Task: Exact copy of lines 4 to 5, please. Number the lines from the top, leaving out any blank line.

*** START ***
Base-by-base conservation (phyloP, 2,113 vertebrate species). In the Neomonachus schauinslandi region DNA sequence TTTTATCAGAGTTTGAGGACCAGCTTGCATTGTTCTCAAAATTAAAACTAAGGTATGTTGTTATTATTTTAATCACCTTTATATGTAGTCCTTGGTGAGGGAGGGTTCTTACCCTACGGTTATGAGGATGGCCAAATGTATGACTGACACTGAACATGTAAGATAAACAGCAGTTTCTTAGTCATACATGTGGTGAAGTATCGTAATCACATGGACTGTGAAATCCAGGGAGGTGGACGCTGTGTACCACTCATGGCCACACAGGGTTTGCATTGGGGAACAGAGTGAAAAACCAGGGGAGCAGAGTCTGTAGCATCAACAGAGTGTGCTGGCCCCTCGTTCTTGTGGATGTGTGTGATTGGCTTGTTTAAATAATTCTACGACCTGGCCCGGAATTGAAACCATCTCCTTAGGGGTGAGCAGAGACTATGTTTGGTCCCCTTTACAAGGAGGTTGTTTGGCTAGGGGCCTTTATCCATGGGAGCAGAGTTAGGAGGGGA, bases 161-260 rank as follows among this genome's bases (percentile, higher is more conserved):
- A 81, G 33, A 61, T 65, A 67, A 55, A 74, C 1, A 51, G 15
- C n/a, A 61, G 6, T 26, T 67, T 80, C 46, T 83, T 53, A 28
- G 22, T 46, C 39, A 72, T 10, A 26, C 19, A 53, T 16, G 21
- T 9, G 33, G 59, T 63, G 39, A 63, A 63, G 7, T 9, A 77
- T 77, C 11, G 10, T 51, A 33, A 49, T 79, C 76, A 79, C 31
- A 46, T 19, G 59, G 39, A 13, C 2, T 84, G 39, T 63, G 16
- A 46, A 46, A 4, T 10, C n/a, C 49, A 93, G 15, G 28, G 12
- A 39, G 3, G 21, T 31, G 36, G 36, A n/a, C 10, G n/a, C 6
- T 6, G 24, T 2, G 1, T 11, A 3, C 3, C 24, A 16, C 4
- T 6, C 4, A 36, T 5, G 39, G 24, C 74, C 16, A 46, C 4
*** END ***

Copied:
- G 22, T 46, C 39, A 72, T 10, A 26, C 19, A 53, T 16, G 21
- T 9, G 33, G 59, T 63, G 39, A 63, A 63, G 7, T 9, A 77